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Disabled artist from The Plains artist crafts career click by click

Wednesday, Apr. 30 | By Hannah Dellinger
Despite Caroline Elgin’s disability, she is able to create beautiful art that is inspired by her love for animals, especially service dogs. 

Caroline has cerebral palsy, which was caused by trauma at birth. She uses a wheelchair and her helpful guide dog, Shelly, to get around.

While she has trouble speaking and moving her body, Caroline is an extremely bright and talented young artist. Using the mouse on her computer she is able to create art, which is then printed on canvas and coffee mugs. 

“Animals of all different kinds make me happy and I like to try to capture and share that feeling,” wrote Caroline in an email. 

Caroline grew up in The Plains and graduated from Kettle Run High School three years ago. She now attends the Art Institute of Washington-Dulles and is working toward a Bachelor of Fine Arts degree in Web and Graphic Design. She has learned how to build a Website, a portfolio and the business fundamentals of the industry. 

“I’m just glad that she found something that she’s good at and that she likes,” said Caroline’s mom, Carina Elgin. “When you’re sitting in a wheelchair it’s very easy to come home and sit and watch TV. But, she comes home and she likes to draw and create things.” 

Caroline has turned her passion for art and animals into a viable career. All of her art features animals, mostly dogs, in honor of the service dogs that help guide her each day. 

“People seem to like my work because they are dog lovers like me, and they can see the fun and happiness that dogs can bring people in my art,” she said.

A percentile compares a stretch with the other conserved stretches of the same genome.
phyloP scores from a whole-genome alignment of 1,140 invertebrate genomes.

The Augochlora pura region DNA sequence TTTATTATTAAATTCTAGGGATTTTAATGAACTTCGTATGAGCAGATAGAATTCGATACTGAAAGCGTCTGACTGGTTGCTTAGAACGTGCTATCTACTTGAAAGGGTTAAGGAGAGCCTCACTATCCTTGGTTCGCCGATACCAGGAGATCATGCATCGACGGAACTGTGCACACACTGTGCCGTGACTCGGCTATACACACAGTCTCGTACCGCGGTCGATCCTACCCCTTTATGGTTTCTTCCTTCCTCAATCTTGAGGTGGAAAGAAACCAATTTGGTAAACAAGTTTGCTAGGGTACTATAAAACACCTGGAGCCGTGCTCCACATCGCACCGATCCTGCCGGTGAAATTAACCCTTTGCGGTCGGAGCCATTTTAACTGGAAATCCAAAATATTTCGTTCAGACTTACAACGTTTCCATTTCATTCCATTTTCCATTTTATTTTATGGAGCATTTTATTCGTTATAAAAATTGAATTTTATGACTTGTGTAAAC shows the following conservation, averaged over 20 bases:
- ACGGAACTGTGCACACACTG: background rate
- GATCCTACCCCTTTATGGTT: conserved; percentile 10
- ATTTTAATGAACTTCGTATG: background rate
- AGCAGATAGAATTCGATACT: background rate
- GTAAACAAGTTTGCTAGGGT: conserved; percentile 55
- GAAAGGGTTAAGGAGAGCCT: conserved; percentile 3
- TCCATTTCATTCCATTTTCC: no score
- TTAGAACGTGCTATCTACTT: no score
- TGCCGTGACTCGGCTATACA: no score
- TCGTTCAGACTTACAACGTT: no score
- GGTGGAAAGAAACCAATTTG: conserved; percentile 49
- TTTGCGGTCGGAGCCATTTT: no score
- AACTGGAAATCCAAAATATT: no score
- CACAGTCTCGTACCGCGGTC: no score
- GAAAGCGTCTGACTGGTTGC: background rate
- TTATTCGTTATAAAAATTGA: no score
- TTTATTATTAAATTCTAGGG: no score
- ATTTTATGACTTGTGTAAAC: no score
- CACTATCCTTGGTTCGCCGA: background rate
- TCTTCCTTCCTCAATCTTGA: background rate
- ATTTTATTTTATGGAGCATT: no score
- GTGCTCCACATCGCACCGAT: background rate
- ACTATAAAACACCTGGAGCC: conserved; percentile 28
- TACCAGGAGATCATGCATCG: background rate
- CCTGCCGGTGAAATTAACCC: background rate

All of Caroline’s work is sunny, bright and happy. When you look at it, you can’t help but feel the same admiration that she has for animals.

One of the her most heart-warming pieces is titled “Service Dog Dreams.” It shows her first service dog, Sajen, with a dream bubble above his head with Caroline inside of it. 

“I made it in Photoshop and it shows my first Canine Companions for Independence (CCI) service dog, Sajen, dreaming about rescuing me,” Caroline said. “He was my best friend and helper for 10 years, from when I was 10 until college.” 

Caroline’s art is currently on display at The Studio Grooming Salon in Middleburg, which is a perfect fit for her canine-centered work.

Caroline’s artistic pieces are the first of the studio’s local dog art series. By selling Caroline’s work, the studio has helped to raise more than $400 for CCI.

The dog grooming salon will serve as a venue to display Caroline’s work for the Art in the Burg event that will take place tomorrow from 10 a.m. to 6 p.m. 

This is the first time that Caroline’s work has been on display in a solo show, and it is just the beginning for the young artist. Her work will also be shown in a studio in Boston this weekend. 

While art is a hobby and a creative outlet for Caroline, she also has big aspirations for her career. 
“People say that my work is one of a kind,” said Caroline. “Someday I want my art to be worldwide.” 
Caroline Elgin, artist from The Plains, shows her favorite painting and one of the coffee mugs on which her art appears. Her current service dog Shelly holds a gift bag.
Fauquier Times Staff Photo/Randy Litzinger
Fauquier photo

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